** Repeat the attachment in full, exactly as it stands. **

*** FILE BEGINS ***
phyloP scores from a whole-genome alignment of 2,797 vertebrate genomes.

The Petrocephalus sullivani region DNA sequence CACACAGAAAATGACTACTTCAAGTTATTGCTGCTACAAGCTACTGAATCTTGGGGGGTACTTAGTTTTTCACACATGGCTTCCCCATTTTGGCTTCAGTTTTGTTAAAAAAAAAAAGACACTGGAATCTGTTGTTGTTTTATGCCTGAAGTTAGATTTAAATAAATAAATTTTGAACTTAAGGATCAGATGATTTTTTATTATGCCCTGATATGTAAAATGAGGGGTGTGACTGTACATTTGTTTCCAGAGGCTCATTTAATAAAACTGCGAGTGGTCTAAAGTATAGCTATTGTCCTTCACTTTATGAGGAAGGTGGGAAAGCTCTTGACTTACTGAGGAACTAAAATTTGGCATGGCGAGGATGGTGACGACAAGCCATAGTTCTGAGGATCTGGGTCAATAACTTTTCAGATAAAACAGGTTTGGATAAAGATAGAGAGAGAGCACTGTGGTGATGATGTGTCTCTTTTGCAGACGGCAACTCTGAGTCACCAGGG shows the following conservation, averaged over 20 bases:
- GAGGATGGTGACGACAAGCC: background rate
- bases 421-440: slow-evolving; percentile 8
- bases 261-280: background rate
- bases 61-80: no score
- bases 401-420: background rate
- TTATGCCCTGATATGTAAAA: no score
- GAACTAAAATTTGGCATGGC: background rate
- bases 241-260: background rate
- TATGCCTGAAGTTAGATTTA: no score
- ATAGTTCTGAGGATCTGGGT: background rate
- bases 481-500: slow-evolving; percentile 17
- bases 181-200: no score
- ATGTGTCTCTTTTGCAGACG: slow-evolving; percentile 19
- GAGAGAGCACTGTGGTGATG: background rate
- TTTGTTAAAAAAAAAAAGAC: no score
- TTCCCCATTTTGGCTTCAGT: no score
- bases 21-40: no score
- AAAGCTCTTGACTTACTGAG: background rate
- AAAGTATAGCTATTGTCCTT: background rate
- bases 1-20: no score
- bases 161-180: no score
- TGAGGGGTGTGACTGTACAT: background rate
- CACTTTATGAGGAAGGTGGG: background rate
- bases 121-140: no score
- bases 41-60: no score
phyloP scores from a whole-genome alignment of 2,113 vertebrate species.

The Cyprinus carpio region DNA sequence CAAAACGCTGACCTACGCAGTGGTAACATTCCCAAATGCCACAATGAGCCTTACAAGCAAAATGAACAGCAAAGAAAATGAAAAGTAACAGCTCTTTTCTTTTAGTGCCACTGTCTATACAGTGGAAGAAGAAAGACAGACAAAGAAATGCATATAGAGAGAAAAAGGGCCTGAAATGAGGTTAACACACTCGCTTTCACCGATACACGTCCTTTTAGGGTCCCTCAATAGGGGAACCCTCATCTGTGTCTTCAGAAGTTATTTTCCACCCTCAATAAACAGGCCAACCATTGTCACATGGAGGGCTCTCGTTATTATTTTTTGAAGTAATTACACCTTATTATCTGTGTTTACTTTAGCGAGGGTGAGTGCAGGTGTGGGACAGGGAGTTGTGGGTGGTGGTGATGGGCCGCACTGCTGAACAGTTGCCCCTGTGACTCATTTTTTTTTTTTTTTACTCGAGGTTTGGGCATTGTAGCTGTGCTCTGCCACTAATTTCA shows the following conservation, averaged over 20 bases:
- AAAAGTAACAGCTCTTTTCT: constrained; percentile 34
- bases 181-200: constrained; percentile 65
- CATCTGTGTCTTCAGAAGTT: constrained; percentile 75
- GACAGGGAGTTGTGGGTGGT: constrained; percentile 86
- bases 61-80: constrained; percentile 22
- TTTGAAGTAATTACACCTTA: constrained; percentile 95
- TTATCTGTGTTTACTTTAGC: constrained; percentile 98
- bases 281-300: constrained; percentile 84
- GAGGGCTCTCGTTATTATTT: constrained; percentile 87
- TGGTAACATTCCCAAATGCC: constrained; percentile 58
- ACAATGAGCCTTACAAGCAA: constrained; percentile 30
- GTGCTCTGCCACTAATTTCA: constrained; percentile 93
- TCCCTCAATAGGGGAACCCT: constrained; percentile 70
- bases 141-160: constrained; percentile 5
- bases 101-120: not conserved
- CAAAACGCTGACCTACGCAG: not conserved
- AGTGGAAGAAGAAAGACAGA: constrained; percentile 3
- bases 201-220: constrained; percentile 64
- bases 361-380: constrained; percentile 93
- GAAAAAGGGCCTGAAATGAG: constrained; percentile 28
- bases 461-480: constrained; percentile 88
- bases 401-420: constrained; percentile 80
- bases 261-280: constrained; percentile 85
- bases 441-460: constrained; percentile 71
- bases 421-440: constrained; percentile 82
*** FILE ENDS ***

phyloP scores from a whole-genome alignment of 2,797 vertebrate genomes.

The Petrocephalus sullivani region DNA sequence CACACAGAAAATGACTACTTCAAGTTATTGCTGCTACAAGCTACTGAATCTTGGGGGGTACTTAGTTTTTCACACATGGCTTCCCCATTTTGGCTTCAGTTTTGTTAAAAAAAAAAAGACACTGGAATCTGTTGTTGTTTTATGCCTGAAGTTAGATTTAAATAAATAAATTTTGAACTTAAGGATCAGATGATTTTTTATTATGCCCTGATATGTAAAATGAGGGGTGTGACTGTACATTTGTTTCCAGAGGCTCATTTAATAAAACTGCGAGTGGTCTAAAGTATAGCTATTGTCCTTCACTTTATGAGGAAGGTGGGAAAGCTCTTGACTTACTGAGGAACTAAAATTTGGCATGGCGAGGATGGTGACGACAAGCCATAGTTCTGAGGATCTGGGTCAATAACTTTTCAGATAAAACAGGTTTGGATAAAGATAGAGAGAGAGCACTGTGGTGATGATGTGTCTCTTTTGCAGACGGCAACTCTGAGTCACCAGGG shows the following conservation, averaged over 20 bases:
- GAGGATGGTGACGACAAGCC: background rate
- bases 421-440: slow-evolving; percentile 8
- bases 261-280: background rate
- bases 61-80: no score
- bases 401-420: background rate
- TTATGCCCTGATATGTAAAA: no score
- GAACTAAAATTTGGCATGGC: background rate
- bases 241-260: background rate
- TATGCCTGAAGTTAGATTTA: no score
- ATAGTTCTGAGGATCTGGGT: background rate
- bases 481-500: slow-evolving; percentile 17
- bases 181-200: no score
- ATGTGTCTCTTTTGCAGACG: slow-evolving; percentile 19
- GAGAGAGCACTGTGGTGATG: background rate
- TTTGTTAAAAAAAAAAAGAC: no score
- TTCCCCATTTTGGCTTCAGT: no score
- bases 21-40: no score
- AAAGCTCTTGACTTACTGAG: background rate
- AAAGTATAGCTATTGTCCTT: background rate
- bases 1-20: no score
- bases 161-180: no score
- TGAGGGGTGTGACTGTACAT: background rate
- CACTTTATGAGGAAGGTGGG: background rate
- bases 121-140: no score
- bases 41-60: no score
phyloP scores from a whole-genome alignment of 2,113 vertebrate species.

The Cyprinus carpio region DNA sequence CAAAACGCTGACCTACGCAGTGGTAACATTCCCAAATGCCACAATGAGCCTTACAAGCAAAATGAACAGCAAAGAAAATGAAAAGTAACAGCTCTTTTCTTTTAGTGCCACTGTCTATACAGTGGAAGAAGAAAGACAGACAAAGAAATGCATATAGAGAGAAAAAGGGCCTGAAATGAGGTTAACACACTCGCTTTCACCGATACACGTCCTTTTAGGGTCCCTCAATAGGGGAACCCTCATCTGTGTCTTCAGAAGTTATTTTCCACCCTCAATAAACAGGCCAACCATTGTCACATGGAGGGCTCTCGTTATTATTTTTTGAAGTAATTACACCTTATTATCTGTGTTTACTTTAGCGAGGGTGAGTGCAGGTGTGGGACAGGGAGTTGTGGGTGGTGGTGATGGGCCGCACTGCTGAACAGTTGCCCCTGTGACTCATTTTTTTTTTTTTTTACTCGAGGTTTGGGCATTGTAGCTGTGCTCTGCCACTAATTTCA shows the following conservation, averaged over 20 bases:
- AAAAGTAACAGCTCTTTTCT: constrained; percentile 34
- bases 181-200: constrained; percentile 65
- CATCTGTGTCTTCAGAAGTT: constrained; percentile 75
- GACAGGGAGTTGTGGGTGGT: constrained; percentile 86
- bases 61-80: constrained; percentile 22
- TTTGAAGTAATTACACCTTA: constrained; percentile 95
- TTATCTGTGTTTACTTTAGC: constrained; percentile 98
- bases 281-300: constrained; percentile 84
- GAGGGCTCTCGTTATTATTT: constrained; percentile 87
- TGGTAACATTCCCAAATGCC: constrained; percentile 58
- ACAATGAGCCTTACAAGCAA: constrained; percentile 30
- GTGCTCTGCCACTAATTTCA: constrained; percentile 93
- TCCCTCAATAGGGGAACCCT: constrained; percentile 70
- bases 141-160: constrained; percentile 5
- bases 101-120: not conserved
- CAAAACGCTGACCTACGCAG: not conserved
- AGTGGAAGAAGAAAGACAGA: constrained; percentile 3
- bases 201-220: constrained; percentile 64
- bases 361-380: constrained; percentile 93
- GAAAAAGGGCCTGAAATGAG: constrained; percentile 28
- bases 461-480: constrained; percentile 88
- bases 401-420: constrained; percentile 80
- bases 261-280: constrained; percentile 85
- bases 441-460: constrained; percentile 71
- bases 421-440: constrained; percentile 82